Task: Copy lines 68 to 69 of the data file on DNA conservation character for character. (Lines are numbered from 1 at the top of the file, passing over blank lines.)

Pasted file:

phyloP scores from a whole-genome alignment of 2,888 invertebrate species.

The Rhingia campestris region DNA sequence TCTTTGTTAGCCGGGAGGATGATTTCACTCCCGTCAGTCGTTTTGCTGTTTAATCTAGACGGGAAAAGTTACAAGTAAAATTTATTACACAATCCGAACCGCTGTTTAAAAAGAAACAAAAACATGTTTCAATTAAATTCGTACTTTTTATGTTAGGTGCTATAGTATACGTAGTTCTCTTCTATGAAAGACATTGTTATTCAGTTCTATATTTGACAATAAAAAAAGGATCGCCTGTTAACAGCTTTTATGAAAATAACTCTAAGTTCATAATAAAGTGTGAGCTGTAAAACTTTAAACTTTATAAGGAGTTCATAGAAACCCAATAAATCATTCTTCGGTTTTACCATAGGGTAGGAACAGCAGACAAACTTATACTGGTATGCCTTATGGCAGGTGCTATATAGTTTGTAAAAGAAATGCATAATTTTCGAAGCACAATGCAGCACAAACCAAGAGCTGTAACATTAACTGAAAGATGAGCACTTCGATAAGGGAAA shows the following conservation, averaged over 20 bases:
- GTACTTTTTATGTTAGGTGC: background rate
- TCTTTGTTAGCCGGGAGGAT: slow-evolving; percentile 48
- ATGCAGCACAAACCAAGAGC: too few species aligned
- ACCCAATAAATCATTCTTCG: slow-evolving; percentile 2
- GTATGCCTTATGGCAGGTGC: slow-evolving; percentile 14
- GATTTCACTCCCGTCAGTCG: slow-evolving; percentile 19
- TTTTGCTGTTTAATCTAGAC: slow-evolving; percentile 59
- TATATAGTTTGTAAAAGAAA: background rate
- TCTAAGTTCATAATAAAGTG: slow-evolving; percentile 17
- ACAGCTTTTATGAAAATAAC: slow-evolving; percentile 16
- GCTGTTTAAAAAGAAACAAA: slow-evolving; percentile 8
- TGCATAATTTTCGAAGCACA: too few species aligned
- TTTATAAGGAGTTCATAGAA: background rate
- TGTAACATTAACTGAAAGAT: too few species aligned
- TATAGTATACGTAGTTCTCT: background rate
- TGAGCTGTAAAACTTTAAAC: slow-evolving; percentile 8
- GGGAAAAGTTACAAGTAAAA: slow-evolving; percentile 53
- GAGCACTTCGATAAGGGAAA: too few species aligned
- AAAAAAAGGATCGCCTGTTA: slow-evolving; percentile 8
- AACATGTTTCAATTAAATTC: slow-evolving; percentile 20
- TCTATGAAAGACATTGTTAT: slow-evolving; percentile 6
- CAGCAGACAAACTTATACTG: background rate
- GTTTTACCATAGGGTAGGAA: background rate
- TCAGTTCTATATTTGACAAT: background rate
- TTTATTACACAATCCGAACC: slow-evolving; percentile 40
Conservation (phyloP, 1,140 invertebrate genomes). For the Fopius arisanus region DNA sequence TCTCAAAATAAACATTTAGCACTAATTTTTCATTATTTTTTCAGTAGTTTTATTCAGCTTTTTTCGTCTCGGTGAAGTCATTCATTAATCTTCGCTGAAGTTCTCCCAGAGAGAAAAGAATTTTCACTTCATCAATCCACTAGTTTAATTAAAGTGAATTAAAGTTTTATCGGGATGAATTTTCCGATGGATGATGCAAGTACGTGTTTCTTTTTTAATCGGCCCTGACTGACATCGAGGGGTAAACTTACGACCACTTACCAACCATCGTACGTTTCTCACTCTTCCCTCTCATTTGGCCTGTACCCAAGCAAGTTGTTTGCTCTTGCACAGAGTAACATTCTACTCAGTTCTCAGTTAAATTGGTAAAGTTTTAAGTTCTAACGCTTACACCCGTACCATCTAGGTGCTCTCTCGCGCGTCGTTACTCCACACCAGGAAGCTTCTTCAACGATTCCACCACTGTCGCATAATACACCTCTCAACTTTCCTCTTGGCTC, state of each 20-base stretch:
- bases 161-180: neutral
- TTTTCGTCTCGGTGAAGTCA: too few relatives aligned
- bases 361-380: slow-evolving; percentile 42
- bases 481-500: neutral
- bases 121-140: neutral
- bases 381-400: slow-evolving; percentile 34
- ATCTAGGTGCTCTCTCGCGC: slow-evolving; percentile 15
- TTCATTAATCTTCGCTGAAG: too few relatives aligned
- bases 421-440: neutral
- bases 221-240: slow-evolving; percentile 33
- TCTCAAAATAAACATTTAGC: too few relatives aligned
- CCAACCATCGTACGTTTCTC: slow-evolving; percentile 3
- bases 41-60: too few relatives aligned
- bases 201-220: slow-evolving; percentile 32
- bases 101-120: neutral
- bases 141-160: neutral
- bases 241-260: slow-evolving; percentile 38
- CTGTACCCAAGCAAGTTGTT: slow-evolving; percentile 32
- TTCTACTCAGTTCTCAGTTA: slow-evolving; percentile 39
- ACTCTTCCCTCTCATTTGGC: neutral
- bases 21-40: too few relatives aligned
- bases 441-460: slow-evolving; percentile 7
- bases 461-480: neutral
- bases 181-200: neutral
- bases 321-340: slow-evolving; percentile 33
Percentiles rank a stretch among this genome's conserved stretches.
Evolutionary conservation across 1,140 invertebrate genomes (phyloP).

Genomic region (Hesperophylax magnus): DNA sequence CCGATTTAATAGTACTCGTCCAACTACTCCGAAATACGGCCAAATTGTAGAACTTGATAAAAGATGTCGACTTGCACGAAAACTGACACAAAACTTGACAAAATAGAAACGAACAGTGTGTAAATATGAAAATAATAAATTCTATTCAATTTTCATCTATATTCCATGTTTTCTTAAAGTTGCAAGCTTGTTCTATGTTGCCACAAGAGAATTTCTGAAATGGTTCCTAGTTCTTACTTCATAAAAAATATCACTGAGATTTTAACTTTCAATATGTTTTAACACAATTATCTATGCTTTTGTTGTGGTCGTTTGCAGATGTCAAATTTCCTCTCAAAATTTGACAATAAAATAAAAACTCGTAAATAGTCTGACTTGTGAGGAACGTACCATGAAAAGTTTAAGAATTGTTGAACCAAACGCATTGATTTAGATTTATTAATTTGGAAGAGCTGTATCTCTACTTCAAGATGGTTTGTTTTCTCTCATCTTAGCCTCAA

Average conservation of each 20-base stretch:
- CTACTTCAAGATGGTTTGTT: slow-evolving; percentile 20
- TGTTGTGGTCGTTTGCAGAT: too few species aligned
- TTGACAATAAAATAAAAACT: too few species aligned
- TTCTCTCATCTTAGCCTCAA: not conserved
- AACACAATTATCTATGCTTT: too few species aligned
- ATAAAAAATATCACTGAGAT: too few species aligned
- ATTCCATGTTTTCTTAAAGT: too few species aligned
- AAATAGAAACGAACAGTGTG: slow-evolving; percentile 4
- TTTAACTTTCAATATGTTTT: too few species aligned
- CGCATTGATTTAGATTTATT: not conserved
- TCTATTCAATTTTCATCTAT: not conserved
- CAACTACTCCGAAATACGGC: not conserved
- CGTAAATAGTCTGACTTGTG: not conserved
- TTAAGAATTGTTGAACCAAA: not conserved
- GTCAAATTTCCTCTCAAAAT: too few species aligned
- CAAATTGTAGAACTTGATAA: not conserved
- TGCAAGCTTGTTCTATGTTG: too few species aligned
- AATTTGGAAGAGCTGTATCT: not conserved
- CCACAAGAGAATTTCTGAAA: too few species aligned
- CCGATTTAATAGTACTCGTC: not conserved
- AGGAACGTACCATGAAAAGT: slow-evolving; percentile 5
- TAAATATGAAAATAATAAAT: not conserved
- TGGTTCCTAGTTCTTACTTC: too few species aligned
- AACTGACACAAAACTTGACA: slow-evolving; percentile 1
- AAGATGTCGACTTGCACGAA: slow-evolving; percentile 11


- TCTATTCAATTTTCATCTAT: not conserved
- CAACTACTCCGAAATACGGC: not conserved